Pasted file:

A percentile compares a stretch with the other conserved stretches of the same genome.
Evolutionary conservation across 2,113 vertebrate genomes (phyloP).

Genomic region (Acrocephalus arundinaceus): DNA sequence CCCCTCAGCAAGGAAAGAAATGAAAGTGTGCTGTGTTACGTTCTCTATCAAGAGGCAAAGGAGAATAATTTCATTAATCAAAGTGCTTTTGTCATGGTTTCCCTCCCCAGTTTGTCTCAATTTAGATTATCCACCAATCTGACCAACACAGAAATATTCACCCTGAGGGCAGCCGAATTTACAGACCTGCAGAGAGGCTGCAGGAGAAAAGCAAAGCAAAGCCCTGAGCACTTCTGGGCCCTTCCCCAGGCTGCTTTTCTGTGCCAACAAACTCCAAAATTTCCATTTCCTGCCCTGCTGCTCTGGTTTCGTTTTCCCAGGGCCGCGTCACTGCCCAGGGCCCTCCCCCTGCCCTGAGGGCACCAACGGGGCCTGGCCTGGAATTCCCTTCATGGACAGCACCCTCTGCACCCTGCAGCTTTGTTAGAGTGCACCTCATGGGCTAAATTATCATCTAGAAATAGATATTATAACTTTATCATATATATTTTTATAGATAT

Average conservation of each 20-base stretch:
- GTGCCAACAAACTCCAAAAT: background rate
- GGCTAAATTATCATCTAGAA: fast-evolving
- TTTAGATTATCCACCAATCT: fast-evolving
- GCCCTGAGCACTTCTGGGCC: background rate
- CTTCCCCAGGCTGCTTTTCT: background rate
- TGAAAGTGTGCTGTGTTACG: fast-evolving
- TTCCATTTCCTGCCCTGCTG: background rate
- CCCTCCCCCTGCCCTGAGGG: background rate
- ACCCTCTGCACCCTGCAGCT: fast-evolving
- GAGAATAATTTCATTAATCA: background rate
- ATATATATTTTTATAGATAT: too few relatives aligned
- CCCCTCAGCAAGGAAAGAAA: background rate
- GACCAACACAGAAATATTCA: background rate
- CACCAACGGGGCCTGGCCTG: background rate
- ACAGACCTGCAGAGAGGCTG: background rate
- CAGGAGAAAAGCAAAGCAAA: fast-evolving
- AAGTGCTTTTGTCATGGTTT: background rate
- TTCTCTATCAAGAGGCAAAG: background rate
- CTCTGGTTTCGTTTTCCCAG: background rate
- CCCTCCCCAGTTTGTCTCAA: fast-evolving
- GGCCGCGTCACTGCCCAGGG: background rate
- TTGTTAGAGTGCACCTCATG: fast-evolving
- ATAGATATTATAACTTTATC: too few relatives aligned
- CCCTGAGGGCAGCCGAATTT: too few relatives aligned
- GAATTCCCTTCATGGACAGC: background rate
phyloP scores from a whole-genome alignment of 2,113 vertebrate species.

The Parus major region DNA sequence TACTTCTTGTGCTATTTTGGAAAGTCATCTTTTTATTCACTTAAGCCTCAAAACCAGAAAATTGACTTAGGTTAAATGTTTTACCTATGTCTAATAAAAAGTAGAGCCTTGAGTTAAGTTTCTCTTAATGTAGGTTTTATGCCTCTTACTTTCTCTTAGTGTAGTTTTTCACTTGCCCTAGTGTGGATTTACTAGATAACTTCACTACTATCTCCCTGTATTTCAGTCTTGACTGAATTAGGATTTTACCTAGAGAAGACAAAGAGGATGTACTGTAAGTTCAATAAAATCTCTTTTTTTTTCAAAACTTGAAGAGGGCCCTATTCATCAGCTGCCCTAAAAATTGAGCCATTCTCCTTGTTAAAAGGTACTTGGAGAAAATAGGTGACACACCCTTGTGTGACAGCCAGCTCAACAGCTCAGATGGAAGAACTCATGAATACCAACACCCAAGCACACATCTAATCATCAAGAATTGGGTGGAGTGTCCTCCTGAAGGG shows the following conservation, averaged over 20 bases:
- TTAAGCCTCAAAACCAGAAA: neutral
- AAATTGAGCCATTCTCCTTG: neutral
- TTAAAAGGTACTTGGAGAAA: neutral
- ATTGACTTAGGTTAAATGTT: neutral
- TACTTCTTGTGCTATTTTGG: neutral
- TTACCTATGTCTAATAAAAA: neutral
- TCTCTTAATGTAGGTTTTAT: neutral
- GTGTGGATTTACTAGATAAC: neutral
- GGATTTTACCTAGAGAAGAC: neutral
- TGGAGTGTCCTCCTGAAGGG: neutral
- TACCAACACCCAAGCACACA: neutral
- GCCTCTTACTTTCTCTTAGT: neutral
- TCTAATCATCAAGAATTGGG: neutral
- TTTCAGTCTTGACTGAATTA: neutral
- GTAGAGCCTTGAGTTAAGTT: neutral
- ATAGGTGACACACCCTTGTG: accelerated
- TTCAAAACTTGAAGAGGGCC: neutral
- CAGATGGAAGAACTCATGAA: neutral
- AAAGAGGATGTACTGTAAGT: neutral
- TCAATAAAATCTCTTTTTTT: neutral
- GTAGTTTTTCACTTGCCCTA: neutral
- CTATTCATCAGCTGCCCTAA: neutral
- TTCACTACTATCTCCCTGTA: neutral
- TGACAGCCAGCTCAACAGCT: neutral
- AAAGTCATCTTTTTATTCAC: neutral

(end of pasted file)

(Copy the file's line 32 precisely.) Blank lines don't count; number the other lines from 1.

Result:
- TTAAGCCTCAAAACCAGAAA: neutral